When you lose a huge rivalry, face a challenge which seems insurmountable and overcome "barriers" even in the supernatural, its an amazing testament to hope, faith and even love. Often, the loss can create a horrible season in your life reacting and filled with bitterness, anger, frustration, transferring blame and even quitting. You may find people just like the "friends of Job" who chime in and give you additional negation by saying, "Well I thought this might happen". The tsunami doesn't seem to stop for some, so what do we do.
Wendell Estep has such an irreverent and wonderfully funny sense of humor at times. He once shared in a sermon about a tombstone which read, "I told you I was sick". It was just like a Pigpen style of living combined with Eyore from Winnie The Pooh covered with a melancholy spirit of looming doom. Let's face it and agree together, loss of any kind can be devastating.
Some people seem to get an even bigger dose of "loss" than others, they fight larger wars, they can appear to have greater enemies than others. In fact, when it turns into an avalanche one might can wrongfully conclude it's a problem of character or it's even deserved.
So where does MERCY fall into the equation of a quagmire? When you you extend forgiveness, grace and a gentle understanding to those who are in the middle of the battle of "loss", you will discover true grace.
The Bible has more to say about the judgement of others than the punishment for murder. Why is that? It's really simple, when we take our time, investment of resources and energy toward extending grace to someone who is facing hardships, you will not have a crowd around you, Did you get that? You will even be judged by showing grace.
We need a culture which is different. This "crowd mentality" which crucified Christ, which cheered in Roman colosseums for the persecution of Christians was absolutely wrong. The same spirit can permeate us even when a public figure has a failure. Its easy to mention a group of names of people you know, who would immediately fall into the category of "Well, they probably deserved what they got".
Please never give into this kind of "stinking thinking". Take time to find people who need grace, forgiveness and mercy and invest in them. Don't fall into the crowd mentality of adding pain to other's loss, but rather do something positive, reach out and experience a freedom in giving which far surpasses a critical spirit. We have enough folks who seem to specialize in this sin, so let us ALL work harder to touch "the least of these" whose lives are facing a truckload of challenging issues for their lives.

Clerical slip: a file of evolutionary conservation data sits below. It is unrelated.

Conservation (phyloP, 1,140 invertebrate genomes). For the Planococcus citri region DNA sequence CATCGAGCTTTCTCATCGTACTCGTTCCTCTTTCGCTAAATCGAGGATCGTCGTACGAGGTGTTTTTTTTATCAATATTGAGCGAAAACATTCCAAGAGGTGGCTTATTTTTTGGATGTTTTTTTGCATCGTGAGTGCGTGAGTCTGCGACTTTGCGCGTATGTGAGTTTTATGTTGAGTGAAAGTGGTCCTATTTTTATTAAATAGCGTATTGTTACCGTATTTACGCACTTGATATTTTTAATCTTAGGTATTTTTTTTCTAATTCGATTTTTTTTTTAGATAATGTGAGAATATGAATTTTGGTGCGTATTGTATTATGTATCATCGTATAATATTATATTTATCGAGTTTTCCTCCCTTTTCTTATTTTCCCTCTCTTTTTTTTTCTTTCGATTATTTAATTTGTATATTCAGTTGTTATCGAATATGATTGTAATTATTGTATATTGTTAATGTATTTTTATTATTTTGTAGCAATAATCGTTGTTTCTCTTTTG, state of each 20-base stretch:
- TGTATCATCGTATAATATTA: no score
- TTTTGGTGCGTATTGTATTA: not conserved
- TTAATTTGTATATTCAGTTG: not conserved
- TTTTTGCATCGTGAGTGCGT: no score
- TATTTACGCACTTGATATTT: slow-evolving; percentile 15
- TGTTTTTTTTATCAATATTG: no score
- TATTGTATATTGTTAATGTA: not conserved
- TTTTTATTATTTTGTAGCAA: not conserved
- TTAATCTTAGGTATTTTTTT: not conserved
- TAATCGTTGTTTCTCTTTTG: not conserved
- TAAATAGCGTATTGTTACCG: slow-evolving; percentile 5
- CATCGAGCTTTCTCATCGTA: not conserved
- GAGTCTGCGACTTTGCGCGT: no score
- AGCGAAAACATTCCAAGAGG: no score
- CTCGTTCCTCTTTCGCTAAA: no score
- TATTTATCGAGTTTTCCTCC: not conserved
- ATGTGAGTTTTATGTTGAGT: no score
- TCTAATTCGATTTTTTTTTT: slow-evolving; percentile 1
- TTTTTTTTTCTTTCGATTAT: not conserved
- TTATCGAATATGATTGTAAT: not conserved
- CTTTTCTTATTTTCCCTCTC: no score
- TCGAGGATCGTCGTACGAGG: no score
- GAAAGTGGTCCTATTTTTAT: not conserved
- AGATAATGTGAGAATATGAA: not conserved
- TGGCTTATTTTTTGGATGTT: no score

While I was completing writing about this subject, Coach Doug and Coach Bob called me from Mercer University and I had the chance to talk to them about overcoming loss. Nobody understands the power of crowd mentality, the pressure of a horrible loss and focusing on the hope of future more than two great basketball coaches. They have learned to focus on a promising future, the hope of getting better, the encouragement of those in pain and more.
Let us learn from great coaches who "believe" in a new tomorrow.
One of the greatest states I have ever lived in was South Carolina. This year, they have gone through horrible tragedies like the shooting in Charleston, the floods in Columbia but they have also learned enormous lessons. One of the players at South Carolina was talking about going into Irmo to help others who had lost everything when waters were higher than two story houses. He told about the moment of catching a winning touchdown, but he said it dwarfed going to Irmo and giving a $200 gift card to a fifty year old man whose house was gutted. He said watching one of his players hug this man for thirty seconds was one of the greatest highlights of his entire life.
So start being a part of the solution and just watch how you can improve a world facing a great loss.
In the Spirit of Sportsmanship
Kevin McAfee is a filmmaker who writes for the purpose of inspiring others to make a difference in the world through faith in God and using the visual language of film. His blog shares the hopes of impacting culture, because his heart is in media missions and the church.